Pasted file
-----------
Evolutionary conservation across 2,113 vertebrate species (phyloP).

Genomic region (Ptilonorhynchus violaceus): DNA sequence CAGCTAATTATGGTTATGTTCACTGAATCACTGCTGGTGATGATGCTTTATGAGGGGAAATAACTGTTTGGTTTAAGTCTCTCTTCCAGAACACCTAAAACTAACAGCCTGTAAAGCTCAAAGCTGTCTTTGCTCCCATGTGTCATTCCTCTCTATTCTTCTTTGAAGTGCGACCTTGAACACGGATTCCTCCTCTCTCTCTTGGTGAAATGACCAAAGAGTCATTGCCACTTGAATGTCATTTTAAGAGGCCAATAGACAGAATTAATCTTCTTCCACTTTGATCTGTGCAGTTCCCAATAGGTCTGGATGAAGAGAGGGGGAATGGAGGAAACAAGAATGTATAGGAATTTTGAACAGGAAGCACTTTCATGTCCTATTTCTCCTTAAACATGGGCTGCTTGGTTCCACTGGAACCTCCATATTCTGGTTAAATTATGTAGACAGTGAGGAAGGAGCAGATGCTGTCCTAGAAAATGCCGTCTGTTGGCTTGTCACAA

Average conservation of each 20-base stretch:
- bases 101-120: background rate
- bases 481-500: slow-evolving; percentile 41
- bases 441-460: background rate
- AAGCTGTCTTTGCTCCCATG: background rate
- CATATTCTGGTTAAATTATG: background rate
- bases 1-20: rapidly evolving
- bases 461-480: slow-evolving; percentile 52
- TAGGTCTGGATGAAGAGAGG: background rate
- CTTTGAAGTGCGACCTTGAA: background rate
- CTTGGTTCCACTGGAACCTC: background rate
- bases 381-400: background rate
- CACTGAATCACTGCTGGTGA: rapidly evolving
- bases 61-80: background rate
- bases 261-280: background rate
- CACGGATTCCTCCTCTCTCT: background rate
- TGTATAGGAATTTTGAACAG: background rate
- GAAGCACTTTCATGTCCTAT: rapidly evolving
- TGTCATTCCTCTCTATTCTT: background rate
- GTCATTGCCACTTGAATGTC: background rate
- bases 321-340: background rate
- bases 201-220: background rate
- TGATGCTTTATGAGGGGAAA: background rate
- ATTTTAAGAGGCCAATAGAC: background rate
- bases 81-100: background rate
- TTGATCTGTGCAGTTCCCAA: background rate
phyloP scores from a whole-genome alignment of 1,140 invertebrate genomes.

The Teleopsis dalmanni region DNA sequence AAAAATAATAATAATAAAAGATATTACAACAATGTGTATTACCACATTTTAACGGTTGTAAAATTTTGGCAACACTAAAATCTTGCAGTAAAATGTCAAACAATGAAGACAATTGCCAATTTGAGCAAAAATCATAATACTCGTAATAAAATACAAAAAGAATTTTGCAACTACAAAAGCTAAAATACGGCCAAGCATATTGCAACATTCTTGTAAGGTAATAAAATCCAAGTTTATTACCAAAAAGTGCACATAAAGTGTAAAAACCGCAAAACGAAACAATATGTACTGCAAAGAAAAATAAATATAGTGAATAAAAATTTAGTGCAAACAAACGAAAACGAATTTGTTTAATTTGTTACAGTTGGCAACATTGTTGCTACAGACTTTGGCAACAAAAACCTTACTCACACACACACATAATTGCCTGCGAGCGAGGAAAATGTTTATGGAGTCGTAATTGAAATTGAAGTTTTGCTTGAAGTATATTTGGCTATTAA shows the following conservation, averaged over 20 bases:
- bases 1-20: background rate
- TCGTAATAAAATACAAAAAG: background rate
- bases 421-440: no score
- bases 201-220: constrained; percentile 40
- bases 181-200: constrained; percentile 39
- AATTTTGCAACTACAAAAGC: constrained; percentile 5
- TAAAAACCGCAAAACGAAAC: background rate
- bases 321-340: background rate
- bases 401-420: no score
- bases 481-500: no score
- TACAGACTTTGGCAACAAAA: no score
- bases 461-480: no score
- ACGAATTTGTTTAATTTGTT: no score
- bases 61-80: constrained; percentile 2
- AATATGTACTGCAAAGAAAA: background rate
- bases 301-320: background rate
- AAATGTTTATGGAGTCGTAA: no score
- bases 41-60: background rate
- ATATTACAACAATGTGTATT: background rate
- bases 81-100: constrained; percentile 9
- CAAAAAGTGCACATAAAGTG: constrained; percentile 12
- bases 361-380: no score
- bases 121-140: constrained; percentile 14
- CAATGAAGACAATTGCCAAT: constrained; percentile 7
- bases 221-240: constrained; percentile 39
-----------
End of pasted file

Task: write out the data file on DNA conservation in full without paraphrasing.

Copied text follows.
Evolutionary conservation across 2,113 vertebrate species (phyloP).

Genomic region (Ptilonorhynchus violaceus): DNA sequence CAGCTAATTATGGTTATGTTCACTGAATCACTGCTGGTGATGATGCTTTATGAGGGGAAATAACTGTTTGGTTTAAGTCTCTCTTCCAGAACACCTAAAACTAACAGCCTGTAAAGCTCAAAGCTGTCTTTGCTCCCATGTGTCATTCCTCTCTATTCTTCTTTGAAGTGCGACCTTGAACACGGATTCCTCCTCTCTCTCTTGGTGAAATGACCAAAGAGTCATTGCCACTTGAATGTCATTTTAAGAGGCCAATAGACAGAATTAATCTTCTTCCACTTTGATCTGTGCAGTTCCCAATAGGTCTGGATGAAGAGAGGGGGAATGGAGGAAACAAGAATGTATAGGAATTTTGAACAGGAAGCACTTTCATGTCCTATTTCTCCTTAAACATGGGCTGCTTGGTTCCACTGGAACCTCCATATTCTGGTTAAATTATGTAGACAGTGAGGAAGGAGCAGATGCTGTCCTAGAAAATGCCGTCTGTTGGCTTGTCACAA

Average conservation of each 20-base stretch:
- bases 101-120: background rate
- bases 481-500: slow-evolving; percentile 41
- bases 441-460: background rate
- AAGCTGTCTTTGCTCCCATG: background rate
- CATATTCTGGTTAAATTATG: background rate
- bases 1-20: rapidly evolving
- bases 461-480: slow-evolving; percentile 52
- TAGGTCTGGATGAAGAGAGG: background rate
- CTTTGAAGTGCGACCTTGAA: background rate
- CTTGGTTCCACTGGAACCTC: background rate
- bases 381-400: background rate
- CACTGAATCACTGCTGGTGA: rapidly evolving
- bases 61-80: background rate
- bases 261-280: background rate
- CACGGATTCCTCCTCTCTCT: background rate
- TGTATAGGAATTTTGAACAG: background rate
- GAAGCACTTTCATGTCCTAT: rapidly evolving
- TGTCATTCCTCTCTATTCTT: background rate
- GTCATTGCCACTTGAATGTC: background rate
- bases 321-340: background rate
- bases 201-220: background rate
- TGATGCTTTATGAGGGGAAA: background rate
- ATTTTAAGAGGCCAATAGAC: background rate
- bases 81-100: background rate
- TTGATCTGTGCAGTTCCCAA: background rate
phyloP scores from a whole-genome alignment of 1,140 invertebrate genomes.

The Teleopsis dalmanni region DNA sequence AAAAATAATAATAATAAAAGATATTACAACAATGTGTATTACCACATTTTAACGGTTGTAAAATTTTGGCAACACTAAAATCTTGCAGTAAAATGTCAAACAATGAAGACAATTGCCAATTTGAGCAAAAATCATAATACTCGTAATAAAATACAAAAAGAATTTTGCAACTACAAAAGCTAAAATACGGCCAAGCATATTGCAACATTCTTGTAAGGTAATAAAATCCAAGTTTATTACCAAAAAGTGCACATAAAGTGTAAAAACCGCAAAACGAAACAATATGTACTGCAAAGAAAAATAAATATAGTGAATAAAAATTTAGTGCAAACAAACGAAAACGAATTTGTTTAATTTGTTACAGTTGGCAACATTGTTGCTACAGACTTTGGCAACAAAAACCTTACTCACACACACACATAATTGCCTGCGAGCGAGGAAAATGTTTATGGAGTCGTAATTGAAATTGAAGTTTTGCTTGAAGTATATTTGGCTATTAA shows the following conservation, averaged over 20 bases:
- bases 1-20: background rate
- TCGTAATAAAATACAAAAAG: background rate
- bases 421-440: no score
- bases 201-220: constrained; percentile 40
- bases 181-200: constrained; percentile 39
- AATTTTGCAACTACAAAAGC: constrained; percentile 5
- TAAAAACCGCAAAACGAAAC: background rate
- bases 321-340: background rate
- bases 401-420: no score
- bases 481-500: no score
- TACAGACTTTGGCAACAAAA: no score
- bases 461-480: no score
- ACGAATTTGTTTAATTTGTT: no score
- bases 61-80: constrained; percentile 2
- AATATGTACTGCAAAGAAAA: background rate
- bases 301-320: background rate
- AAATGTTTATGGAGTCGTAA: no score
- bases 41-60: background rate
- ATATTACAACAATGTGTATT: background rate
- bases 81-100: constrained; percentile 9
- CAAAAAGTGCACATAAAGTG: constrained; percentile 12
- bases 361-380: no score
- bases 121-140: constrained; percentile 14
- CAATGAAGACAATTGCCAAT: constrained; percentile 7
- bases 221-240: constrained; percentile 39